Second, in cases involving injuries, but not death, the Watts decision is unequivocal. Caps on the amount of damages that a jury can award on cases that existed under the common law, such as medical malpractice claims for injuries, are unconstitutional. Without an amendment to the Missouri Constitution, legislation seeking to impose such limits will not be upheld.

Third, for active cases, and cases yet to be filed, a Court cannot impose a limit on the damages awarded for non-economic injuries, such as pain and suffering. Under the law declared unconstitutional, the amount of those damages was limited to $350,000. While that may seem like a lot of money, in situations involving life long injury and disability, it is readily apparent that the limitation was crippling. Children injured a birth, who would deal with life-long disability, were not fully compensated. Now, that restriction is lifted.

Fourth, if you have had a medical malpractice case resolved under the old law, whether it resulted in a judgment or a settlement, you won’t be able to go back and re-open those cases to achieve a bigger settlement or verdict. If the decision wasn’t appealed, then the case is final and you won’t be able to reopen it.

Obviously, the actual monetary affect on a particular case is going to vary. If you have a current medical malpractice case you should consult with your attorney about the impact. If you believe that you or a loved one was injured as a result of medical malpractice and would like to discuss your case, please call 1-800-567-8176 for a consultation.

On July 31, 2012, the Missouri Supreme Court issued its opinion in the case of Watts v Lester E. Cox Medical Centers. In a well-reasoned and detailed opinion by Chief Justice Richard B. Teitleman, the Court found unconstitutional the legislatively imposed limitations on damages that a jury can award in medical malpractice case found in §538.210 of the Revised Statutes of Missouri.

The law, passed as a component of sweeping changes to tort law in 2005, placed a limit of $350,000 on non-economic damages that could be awarded in a medical malpractice case.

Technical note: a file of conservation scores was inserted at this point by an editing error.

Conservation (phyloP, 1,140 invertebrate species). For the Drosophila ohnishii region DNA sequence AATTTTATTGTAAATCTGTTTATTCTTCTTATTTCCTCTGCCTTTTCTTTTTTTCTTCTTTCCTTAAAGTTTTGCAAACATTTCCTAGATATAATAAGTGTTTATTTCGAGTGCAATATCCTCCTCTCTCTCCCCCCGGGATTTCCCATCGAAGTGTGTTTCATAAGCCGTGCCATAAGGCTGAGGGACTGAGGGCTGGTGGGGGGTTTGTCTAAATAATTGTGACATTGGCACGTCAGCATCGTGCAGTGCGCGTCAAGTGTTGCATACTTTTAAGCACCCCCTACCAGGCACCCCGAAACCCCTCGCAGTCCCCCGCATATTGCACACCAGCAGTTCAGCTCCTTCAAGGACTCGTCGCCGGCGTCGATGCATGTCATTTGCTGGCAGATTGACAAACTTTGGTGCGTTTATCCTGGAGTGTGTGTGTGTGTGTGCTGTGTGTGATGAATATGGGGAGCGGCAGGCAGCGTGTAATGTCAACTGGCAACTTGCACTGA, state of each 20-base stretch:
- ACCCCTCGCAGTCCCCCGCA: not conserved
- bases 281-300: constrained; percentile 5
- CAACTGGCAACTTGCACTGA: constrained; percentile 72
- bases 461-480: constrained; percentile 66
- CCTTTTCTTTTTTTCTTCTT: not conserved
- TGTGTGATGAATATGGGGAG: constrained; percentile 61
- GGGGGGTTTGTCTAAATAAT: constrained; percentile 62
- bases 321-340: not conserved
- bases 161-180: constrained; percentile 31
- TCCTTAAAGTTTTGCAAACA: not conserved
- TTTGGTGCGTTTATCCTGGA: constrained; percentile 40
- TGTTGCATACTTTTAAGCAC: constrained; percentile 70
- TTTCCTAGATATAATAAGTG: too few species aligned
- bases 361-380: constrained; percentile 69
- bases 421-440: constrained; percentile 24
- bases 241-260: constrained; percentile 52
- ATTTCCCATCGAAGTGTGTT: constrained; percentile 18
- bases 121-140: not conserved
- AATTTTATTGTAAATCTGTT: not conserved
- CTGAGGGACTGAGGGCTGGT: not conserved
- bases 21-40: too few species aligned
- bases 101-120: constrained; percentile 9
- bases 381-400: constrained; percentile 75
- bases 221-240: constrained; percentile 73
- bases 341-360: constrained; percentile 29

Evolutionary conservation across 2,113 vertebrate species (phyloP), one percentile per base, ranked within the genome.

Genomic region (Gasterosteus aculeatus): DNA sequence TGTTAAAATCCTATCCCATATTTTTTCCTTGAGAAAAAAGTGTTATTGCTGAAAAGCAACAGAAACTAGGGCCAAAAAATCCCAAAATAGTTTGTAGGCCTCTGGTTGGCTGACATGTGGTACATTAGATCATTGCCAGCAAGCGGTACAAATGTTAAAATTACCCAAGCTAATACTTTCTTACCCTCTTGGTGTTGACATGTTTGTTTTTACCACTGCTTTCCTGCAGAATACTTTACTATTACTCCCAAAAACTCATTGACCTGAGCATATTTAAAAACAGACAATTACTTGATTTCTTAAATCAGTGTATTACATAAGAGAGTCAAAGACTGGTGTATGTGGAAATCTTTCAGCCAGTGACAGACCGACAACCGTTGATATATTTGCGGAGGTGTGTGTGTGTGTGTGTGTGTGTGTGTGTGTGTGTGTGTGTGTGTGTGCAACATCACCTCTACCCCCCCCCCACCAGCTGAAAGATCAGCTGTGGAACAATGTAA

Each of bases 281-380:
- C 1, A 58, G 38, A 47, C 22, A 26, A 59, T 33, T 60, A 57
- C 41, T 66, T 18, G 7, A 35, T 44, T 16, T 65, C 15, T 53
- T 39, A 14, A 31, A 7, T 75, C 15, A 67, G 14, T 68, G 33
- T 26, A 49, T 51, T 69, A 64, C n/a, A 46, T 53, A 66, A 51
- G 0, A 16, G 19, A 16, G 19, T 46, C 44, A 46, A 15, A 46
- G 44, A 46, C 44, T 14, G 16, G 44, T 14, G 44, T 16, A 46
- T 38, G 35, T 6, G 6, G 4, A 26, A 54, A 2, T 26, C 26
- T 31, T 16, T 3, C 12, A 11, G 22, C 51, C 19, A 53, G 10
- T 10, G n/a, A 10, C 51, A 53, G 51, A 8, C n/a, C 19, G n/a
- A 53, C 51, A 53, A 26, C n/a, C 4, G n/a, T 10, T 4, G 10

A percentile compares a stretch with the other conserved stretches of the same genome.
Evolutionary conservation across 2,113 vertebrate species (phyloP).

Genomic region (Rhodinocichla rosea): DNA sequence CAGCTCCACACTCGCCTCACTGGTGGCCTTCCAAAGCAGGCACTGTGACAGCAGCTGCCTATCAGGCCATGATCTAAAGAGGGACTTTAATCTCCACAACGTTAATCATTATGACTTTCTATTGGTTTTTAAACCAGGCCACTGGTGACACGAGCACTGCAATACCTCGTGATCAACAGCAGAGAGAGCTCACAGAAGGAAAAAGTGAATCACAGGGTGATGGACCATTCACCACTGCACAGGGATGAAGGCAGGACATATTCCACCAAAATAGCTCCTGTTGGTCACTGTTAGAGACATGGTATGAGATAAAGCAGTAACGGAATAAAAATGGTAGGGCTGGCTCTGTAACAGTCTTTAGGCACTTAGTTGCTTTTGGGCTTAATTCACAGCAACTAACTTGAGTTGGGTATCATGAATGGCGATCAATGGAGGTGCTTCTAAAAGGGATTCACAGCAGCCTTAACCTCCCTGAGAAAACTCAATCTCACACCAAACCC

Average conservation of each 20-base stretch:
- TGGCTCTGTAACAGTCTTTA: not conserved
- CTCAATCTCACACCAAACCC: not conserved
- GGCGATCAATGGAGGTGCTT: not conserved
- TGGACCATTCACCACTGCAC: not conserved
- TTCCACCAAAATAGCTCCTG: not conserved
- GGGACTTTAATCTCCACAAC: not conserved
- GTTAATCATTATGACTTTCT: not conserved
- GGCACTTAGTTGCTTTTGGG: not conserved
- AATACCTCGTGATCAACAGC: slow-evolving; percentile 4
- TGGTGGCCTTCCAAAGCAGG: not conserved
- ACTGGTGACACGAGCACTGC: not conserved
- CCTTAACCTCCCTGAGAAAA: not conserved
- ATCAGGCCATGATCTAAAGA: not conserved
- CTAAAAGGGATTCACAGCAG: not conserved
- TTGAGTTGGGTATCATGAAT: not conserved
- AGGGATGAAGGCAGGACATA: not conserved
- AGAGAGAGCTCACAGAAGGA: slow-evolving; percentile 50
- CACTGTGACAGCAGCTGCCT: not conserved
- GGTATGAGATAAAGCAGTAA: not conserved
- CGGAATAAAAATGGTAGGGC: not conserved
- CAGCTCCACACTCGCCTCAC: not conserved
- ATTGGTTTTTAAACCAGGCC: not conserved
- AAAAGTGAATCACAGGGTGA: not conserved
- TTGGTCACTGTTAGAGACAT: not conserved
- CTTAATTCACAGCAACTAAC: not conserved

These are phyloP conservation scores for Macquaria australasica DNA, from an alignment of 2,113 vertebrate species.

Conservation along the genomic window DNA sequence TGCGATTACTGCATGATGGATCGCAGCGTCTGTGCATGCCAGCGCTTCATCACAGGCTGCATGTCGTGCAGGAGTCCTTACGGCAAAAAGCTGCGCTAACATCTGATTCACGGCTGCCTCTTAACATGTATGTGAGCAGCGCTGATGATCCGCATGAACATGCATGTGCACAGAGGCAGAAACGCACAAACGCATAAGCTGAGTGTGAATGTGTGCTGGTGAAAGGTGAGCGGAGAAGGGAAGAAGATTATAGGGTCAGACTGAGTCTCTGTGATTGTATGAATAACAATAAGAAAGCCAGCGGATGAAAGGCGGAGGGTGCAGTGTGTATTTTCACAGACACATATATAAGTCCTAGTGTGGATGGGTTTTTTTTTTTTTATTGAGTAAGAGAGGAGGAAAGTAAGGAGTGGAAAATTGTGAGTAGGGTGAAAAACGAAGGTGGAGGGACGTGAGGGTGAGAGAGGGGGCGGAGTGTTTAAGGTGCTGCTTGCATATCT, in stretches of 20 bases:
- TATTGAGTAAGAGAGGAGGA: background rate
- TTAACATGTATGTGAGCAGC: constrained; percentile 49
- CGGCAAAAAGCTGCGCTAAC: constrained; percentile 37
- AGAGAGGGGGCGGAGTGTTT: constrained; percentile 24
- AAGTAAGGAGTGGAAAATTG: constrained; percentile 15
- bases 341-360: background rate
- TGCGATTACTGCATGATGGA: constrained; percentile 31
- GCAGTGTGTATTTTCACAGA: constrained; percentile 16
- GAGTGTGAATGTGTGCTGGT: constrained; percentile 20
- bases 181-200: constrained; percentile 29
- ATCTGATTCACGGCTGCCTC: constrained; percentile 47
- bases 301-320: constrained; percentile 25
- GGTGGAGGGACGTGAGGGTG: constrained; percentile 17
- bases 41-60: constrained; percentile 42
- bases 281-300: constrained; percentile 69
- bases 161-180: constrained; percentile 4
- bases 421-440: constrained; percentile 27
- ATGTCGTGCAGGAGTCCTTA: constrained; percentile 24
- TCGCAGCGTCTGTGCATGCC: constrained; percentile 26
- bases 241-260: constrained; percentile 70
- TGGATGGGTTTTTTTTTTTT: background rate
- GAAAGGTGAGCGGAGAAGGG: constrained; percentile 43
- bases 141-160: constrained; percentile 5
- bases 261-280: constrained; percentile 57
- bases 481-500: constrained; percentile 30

The Missouri Supreme Court found that the limitation infringed on a jury’s duty, under the Missouri Constitution, to determine the facts in a medical malpractice case. One of the facts that a jury is charged with determining is the amount of the damages. Because the Missouri Constitution declares that the right a jury shall remain inviolate, the Supreme Court looked to whether the right to a jury, as it existed at the time the Missouri Constitution was adopted, included the right to have a jury determine damages. The Court held that it did and, therefore, §538.220 infringed on that right and was, therefore, unconstitutional.

The result is that a jury is not artificially limited in the amount of damages it can award. Of course, the jury’s judgment is still subject to review and revision by the Courts, both at the trial and appellate level. Either can chose to reduce an award based on the judicial power of remittitur.

Another hip implant has been recalled. Stryker Orthopaedics has recalled two brands of its devices, as reported here. Unlike previous recalls by DePuy which were of the metal-on-metal implant contact surfaces, consisting of a metal ball and a metal hip socket, the Stryker recall is of femur stem implants.

Post-implant complications indicate that the Rejuvenate and ABG II modular-neck systems are experiencing fretting and corrosion at the modular neck junction. This corrosion and fretting appears to be leading to the same kind of patient reactions as the metal-on-metal head implants.

It would appear that patients may expect to encounter metalosis, pseudo tumors, aseptic loosening and other problems.

If you or a loved one have Stryker implant and have experienced any problems, please call our office at 314-721-8833.

Elizabeth Cohen, CNN’s senior medical correspondent, has posted Medical Mistakes: Patient’s Stores: 10 Shocking Medical Mistakes.

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In a well-written piece, citing real examples of patient victims, Cohen outlines 10 common medical mistakes that represent easily prevented, easily corrected medical malpractice. These mistakes are estimated to cause more than 250,000 deaths per year in the U.S., and injuries to millions more.

1. Treating the wrong patient–failing to identify the patient;

2. Surgical “souvenirs”–surgical instruments and sponges left in patients;

3. Lost patients–dementia patients being lost or wandering off;

4. Fake doctors–people posing as doctors or doctors who have had their licenses revoked continuing to practice;

5. ER waiting game–failure to properly triage patients;

6. Air bubbles in blood–a deadly and preventable complication of chest tubes and IV lines;

7. Operating on the wrong patient–failing to identify the correct patient and the correct procedure;

8. Infection infestation–bad hygiene by doctors and nurses;

9. Lookalike tubes–medication vials that look deceptively similar with terrible consequences;